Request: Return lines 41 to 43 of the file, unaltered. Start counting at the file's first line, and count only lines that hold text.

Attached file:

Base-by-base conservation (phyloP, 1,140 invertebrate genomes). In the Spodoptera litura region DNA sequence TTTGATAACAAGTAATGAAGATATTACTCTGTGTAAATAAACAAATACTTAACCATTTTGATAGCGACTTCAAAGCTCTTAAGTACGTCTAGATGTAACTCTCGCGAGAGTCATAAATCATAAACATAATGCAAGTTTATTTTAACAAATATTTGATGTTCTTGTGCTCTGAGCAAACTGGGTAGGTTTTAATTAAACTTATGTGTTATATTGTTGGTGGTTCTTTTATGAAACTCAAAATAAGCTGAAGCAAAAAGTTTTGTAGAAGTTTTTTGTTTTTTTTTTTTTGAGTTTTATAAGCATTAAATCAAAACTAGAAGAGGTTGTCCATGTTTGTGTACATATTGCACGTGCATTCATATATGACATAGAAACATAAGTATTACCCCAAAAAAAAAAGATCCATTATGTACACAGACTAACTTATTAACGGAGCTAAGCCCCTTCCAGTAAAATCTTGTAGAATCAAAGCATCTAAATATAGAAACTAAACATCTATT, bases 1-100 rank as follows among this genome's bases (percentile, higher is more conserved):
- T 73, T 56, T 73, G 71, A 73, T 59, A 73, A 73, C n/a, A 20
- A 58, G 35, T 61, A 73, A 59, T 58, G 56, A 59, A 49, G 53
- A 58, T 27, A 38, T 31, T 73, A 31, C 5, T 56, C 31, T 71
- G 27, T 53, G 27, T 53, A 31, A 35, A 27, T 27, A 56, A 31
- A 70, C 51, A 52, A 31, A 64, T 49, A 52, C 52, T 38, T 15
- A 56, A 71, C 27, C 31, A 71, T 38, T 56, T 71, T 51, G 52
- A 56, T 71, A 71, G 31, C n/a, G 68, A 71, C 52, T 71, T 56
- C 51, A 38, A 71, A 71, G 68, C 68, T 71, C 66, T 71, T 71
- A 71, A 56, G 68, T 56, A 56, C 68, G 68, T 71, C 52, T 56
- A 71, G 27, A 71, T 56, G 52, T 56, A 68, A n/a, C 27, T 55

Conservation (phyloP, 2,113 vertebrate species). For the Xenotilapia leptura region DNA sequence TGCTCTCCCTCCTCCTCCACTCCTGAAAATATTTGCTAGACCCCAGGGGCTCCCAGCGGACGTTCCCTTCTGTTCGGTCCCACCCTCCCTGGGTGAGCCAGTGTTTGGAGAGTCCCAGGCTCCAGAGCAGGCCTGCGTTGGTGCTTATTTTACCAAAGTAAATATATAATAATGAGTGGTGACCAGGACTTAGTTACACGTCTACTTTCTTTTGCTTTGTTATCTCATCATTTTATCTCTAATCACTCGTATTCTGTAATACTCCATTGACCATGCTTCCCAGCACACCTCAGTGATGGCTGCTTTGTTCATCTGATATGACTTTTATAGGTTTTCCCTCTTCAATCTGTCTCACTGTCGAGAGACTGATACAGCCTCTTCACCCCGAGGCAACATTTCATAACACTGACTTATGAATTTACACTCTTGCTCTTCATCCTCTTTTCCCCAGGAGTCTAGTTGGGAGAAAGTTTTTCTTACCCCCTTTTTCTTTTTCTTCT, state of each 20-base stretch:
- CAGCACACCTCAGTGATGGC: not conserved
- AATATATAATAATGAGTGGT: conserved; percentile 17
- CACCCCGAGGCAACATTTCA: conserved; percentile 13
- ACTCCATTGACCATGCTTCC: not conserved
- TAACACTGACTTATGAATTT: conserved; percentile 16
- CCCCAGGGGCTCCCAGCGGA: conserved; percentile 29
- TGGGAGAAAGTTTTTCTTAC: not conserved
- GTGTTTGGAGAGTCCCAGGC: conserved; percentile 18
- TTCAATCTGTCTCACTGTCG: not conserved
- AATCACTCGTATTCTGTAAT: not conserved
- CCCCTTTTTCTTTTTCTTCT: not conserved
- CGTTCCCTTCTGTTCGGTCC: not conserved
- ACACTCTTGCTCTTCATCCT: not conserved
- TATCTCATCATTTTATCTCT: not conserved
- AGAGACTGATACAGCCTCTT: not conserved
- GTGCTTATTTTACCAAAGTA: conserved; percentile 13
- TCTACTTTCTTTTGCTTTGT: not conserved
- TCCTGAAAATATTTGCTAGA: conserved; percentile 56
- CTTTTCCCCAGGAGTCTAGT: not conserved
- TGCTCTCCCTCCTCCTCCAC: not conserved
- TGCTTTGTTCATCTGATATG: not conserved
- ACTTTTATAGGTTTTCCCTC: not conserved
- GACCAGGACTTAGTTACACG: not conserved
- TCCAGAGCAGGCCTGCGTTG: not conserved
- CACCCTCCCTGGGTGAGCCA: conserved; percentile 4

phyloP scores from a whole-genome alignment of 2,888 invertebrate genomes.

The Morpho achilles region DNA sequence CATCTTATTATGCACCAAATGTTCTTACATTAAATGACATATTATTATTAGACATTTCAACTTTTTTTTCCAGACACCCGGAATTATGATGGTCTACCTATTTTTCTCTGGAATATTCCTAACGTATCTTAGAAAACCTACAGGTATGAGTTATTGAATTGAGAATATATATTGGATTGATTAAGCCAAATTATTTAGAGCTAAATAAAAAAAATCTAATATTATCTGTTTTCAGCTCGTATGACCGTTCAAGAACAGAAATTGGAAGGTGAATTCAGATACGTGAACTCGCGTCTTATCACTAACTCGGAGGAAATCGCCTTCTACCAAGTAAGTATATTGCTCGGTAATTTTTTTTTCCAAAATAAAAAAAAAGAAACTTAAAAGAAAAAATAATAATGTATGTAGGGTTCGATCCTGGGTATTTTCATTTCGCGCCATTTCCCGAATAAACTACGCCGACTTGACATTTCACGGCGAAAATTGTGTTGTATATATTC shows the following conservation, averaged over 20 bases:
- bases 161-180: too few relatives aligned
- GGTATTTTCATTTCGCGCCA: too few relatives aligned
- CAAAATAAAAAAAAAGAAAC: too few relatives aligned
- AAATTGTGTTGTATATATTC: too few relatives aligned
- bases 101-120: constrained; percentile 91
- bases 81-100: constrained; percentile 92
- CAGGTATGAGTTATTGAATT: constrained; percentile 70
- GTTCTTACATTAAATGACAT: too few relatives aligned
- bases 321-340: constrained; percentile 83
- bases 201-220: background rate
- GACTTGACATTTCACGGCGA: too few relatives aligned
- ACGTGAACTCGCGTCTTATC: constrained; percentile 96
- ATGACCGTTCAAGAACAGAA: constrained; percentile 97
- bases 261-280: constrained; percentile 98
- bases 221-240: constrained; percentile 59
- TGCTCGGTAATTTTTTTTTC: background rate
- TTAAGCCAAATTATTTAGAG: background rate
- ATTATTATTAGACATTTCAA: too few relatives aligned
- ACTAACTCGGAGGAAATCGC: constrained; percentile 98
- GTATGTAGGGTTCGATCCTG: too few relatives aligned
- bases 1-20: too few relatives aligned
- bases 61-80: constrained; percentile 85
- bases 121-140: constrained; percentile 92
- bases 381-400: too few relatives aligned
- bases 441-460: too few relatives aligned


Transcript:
- GGTATTTTCATTTCGCGCCA: too few relatives aligned
- CAAAATAAAAAAAAAGAAAC: too few relatives aligned
- AAATTGTGTTGTATATATTC: too few relatives aligned